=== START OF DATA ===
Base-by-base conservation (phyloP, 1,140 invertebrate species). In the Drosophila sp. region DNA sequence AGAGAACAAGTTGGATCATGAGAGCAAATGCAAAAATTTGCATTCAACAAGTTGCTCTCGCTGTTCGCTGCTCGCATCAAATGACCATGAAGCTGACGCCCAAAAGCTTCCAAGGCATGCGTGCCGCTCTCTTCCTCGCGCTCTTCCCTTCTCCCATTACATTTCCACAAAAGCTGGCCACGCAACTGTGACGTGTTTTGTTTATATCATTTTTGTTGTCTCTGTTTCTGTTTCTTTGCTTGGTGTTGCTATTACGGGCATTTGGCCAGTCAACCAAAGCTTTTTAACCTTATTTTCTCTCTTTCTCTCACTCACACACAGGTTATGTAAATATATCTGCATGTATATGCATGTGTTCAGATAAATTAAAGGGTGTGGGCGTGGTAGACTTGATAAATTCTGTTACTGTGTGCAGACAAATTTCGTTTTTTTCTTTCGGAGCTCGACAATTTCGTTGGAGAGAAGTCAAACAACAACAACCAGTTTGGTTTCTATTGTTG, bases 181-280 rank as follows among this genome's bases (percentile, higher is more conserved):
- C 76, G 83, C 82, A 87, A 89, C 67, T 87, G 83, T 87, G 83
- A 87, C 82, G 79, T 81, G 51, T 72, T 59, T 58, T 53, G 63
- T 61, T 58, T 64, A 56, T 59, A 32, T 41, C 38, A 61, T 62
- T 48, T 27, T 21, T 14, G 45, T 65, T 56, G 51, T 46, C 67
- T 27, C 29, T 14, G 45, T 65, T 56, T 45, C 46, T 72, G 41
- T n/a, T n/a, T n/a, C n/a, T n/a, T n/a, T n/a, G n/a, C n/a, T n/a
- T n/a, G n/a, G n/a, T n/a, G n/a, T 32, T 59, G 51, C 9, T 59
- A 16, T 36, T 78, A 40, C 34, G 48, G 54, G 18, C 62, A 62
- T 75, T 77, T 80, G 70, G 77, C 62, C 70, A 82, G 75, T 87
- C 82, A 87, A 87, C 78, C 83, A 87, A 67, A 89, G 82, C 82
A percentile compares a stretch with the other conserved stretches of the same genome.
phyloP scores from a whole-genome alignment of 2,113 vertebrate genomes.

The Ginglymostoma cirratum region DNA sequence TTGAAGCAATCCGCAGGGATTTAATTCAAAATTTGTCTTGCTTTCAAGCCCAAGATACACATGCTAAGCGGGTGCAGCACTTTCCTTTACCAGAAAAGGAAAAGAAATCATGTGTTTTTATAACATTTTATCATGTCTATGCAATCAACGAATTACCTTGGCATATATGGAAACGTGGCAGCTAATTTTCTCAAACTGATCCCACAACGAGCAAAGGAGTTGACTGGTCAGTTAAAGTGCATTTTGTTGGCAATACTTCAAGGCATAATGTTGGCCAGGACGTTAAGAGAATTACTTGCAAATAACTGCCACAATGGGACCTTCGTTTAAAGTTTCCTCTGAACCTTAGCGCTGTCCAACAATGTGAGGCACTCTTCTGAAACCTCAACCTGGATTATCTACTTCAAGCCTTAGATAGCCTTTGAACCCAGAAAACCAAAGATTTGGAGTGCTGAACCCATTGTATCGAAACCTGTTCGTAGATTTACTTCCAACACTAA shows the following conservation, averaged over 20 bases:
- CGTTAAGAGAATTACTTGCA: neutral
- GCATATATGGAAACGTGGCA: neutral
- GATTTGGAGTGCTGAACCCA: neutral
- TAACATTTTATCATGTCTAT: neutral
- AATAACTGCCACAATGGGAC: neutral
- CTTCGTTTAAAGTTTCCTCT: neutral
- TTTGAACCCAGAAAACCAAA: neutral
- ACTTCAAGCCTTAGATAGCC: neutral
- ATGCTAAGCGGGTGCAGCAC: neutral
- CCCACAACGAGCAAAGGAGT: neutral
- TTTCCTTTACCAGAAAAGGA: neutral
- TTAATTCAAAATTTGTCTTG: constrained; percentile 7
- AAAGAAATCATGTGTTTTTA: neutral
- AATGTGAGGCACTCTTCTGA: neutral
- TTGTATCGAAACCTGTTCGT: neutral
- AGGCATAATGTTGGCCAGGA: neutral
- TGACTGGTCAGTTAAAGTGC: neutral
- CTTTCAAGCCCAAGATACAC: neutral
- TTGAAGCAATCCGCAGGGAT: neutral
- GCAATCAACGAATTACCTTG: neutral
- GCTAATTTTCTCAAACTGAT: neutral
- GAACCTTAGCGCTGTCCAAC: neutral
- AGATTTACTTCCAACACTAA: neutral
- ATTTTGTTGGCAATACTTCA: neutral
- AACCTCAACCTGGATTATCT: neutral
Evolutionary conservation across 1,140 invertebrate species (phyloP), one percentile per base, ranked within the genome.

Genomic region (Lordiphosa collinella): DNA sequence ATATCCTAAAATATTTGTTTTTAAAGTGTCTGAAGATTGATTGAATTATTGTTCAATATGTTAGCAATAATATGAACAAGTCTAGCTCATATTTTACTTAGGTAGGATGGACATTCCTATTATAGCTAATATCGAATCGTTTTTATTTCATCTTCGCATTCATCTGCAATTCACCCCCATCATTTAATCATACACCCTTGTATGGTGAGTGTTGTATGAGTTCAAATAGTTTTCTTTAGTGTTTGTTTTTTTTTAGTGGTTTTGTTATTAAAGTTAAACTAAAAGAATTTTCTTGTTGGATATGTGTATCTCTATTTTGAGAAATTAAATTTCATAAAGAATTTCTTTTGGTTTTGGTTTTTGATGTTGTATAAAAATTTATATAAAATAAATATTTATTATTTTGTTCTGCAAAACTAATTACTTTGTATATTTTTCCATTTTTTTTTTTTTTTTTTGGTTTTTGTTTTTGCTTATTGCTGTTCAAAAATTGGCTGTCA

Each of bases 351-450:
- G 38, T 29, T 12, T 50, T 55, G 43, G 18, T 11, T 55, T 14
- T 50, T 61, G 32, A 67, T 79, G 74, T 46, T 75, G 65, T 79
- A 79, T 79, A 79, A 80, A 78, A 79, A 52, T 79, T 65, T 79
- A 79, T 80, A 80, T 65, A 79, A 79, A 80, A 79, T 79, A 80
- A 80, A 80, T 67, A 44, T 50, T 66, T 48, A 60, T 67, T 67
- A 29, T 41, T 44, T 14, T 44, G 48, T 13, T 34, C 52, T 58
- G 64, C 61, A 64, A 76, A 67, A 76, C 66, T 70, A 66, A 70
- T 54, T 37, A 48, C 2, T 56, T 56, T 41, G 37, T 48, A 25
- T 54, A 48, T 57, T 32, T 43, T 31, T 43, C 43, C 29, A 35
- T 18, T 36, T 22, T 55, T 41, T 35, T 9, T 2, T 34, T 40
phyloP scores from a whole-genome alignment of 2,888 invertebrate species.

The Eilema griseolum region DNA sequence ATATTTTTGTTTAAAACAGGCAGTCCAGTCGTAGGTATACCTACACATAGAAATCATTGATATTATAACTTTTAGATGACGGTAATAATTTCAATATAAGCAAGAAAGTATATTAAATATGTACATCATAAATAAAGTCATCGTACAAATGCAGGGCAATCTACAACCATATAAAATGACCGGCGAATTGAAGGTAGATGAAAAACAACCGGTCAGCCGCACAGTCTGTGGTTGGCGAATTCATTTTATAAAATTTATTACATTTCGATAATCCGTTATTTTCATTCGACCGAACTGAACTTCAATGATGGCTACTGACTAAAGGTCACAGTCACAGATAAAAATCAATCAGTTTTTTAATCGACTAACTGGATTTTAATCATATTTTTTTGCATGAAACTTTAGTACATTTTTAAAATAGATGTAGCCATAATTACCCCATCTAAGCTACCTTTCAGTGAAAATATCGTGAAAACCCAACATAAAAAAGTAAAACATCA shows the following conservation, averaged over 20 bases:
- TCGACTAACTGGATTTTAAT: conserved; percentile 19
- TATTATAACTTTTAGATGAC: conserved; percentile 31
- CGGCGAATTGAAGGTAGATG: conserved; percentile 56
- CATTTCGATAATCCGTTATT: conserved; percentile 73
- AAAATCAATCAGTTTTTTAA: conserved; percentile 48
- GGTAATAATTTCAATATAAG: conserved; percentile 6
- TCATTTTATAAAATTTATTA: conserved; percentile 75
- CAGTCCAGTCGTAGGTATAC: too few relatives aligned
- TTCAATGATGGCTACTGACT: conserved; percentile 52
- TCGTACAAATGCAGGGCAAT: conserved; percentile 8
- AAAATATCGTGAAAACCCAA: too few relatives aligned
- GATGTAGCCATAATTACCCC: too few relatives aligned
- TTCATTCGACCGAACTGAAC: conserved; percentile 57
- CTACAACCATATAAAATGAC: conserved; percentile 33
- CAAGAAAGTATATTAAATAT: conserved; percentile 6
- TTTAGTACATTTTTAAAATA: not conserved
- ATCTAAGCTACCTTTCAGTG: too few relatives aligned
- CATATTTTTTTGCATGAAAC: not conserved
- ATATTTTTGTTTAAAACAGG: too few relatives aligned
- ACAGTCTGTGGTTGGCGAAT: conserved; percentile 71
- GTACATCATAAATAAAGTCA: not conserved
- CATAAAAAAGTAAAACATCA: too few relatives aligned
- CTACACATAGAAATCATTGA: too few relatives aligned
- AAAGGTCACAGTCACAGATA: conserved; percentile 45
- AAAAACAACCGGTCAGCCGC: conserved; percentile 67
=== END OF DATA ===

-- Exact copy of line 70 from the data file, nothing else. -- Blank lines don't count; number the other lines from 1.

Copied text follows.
- TTTAGTACATTTTTAAAATA: not conserved